ALBANY, N.Y. — Gov. Andrew Cuomo on Wednesday outlined what he hopes are the next steps to reviving New York state and moving out of his famous father’s shadow.
He set an aggressive, if less dramatic, agenda for his second year after a first year widely praised as both fiscally conservative and progressive in breaking years of political gridlock to legalize gay marriage. It includes plans for the world’s largest convention center in New York City and a $1 billion jobs initiative for the long distressed city of Buffalo.
“One year ago, we were divided as a state,” he said. “Upstate and downstate, millionaires and the middle class, gay and straight, Democrats and Republicans.
“Our state had a fiscal deficit,” he said, but the “more pronounced problem was a trust deficit, a performance deficit, and an integrity deficit … our people had problems, and our government did not have the capacity or the credibility to help.”
Back then, he said, New York faced historic deficits, partisan gridlock and an unprecedented string of corruption convictions and scandals. Less than a month after his 54th birthday, Mr. Cuomo’s second State of the State speech comes as he enjoys the same record-high approval ratings that rushed him into office in 2010.
“2011 will go down in the history books as an extraordinary success,” Mr. Cuomo said to cheers. “We restored New York’s reputation as the progressive capital of the nation.”
As with his father, Gov. Mario Cuomo, Andrew Cuomo’s every major speech is parsed nationwide by those handicapping future presidential runs.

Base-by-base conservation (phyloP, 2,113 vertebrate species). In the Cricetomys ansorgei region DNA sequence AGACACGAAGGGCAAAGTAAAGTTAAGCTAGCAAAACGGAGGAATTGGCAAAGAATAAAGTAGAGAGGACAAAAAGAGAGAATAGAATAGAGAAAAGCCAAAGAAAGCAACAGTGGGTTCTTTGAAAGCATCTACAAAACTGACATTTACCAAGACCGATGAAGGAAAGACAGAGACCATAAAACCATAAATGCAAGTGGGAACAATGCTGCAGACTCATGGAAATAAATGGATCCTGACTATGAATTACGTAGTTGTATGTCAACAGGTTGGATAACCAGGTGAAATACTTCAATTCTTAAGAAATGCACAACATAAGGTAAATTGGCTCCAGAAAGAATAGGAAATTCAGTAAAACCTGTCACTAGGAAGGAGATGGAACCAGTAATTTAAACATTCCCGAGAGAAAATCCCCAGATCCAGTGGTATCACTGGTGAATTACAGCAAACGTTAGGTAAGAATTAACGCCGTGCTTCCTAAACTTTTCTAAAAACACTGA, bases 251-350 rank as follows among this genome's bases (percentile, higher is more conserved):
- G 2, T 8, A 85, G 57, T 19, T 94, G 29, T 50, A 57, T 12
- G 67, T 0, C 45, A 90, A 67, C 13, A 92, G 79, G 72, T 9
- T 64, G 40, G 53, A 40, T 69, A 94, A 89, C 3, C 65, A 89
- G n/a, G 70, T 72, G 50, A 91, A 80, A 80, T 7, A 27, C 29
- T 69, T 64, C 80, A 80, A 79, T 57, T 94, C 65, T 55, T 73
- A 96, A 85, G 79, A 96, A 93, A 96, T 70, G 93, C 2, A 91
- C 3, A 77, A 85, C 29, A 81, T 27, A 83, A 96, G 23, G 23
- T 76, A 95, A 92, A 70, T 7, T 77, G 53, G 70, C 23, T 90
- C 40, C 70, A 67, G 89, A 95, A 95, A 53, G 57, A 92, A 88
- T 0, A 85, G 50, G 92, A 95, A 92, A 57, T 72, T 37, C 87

“He was absolutely presidential,” said Hank Sheinkopf, a national political adviser who worked in the Clinton White House, where Mr. Cuomo served as housing secretary. “Few governors in the country have plotted such an aggressive course. … It was a perfect speech because it was populist, progressive, patriotic, pomp and just plain guts.”
The speech titled “Building a New New York With You” includes plans for a $4 billion convention center and hotel complex at the Aqueduct racetrack in Queens to be built by a private developer; a new commission to force “an overhaul” of public education, including teacher evaluations; a jobs program including a massive road and bridge effort; $1 billion in incentives to lure jobs to Buffalo; and voluntary public financing of political campaigns.
“Let’s build the largest convention center in the nation, period,” Mr. Cuomo said. “We’ll go from No. 12 to No. 1 because that’s where we deserve to be, the No. 1 state in the nation.”
Political scientist Doug Muzzio of Baruch College said the speech had a “lot of well-deserved self-shoulder patting,” but was light on specifics on how to tackle his new goals.
“If he succeeds with even half of his ‘ambitious agenda,’ his second semester will be a remarkable success,” he said.
Legislative leaders supported Mr. Cuomo, a traditional reaction for the State of the State address while the cameras are on, even in this election year. But Assembly Speaker Sheldon Silver said one of his top priorities will be to raise the minimum wage, stuck at $7.25 an hour for years. Advocates including the Hunger Action Network and members of Occupy Albany favor a raise to at least $10 an hour, which could rile Mr. Cuomo’s biggest campaign donors in business.
• AP Writer Michael Virtanen contributed to this report.
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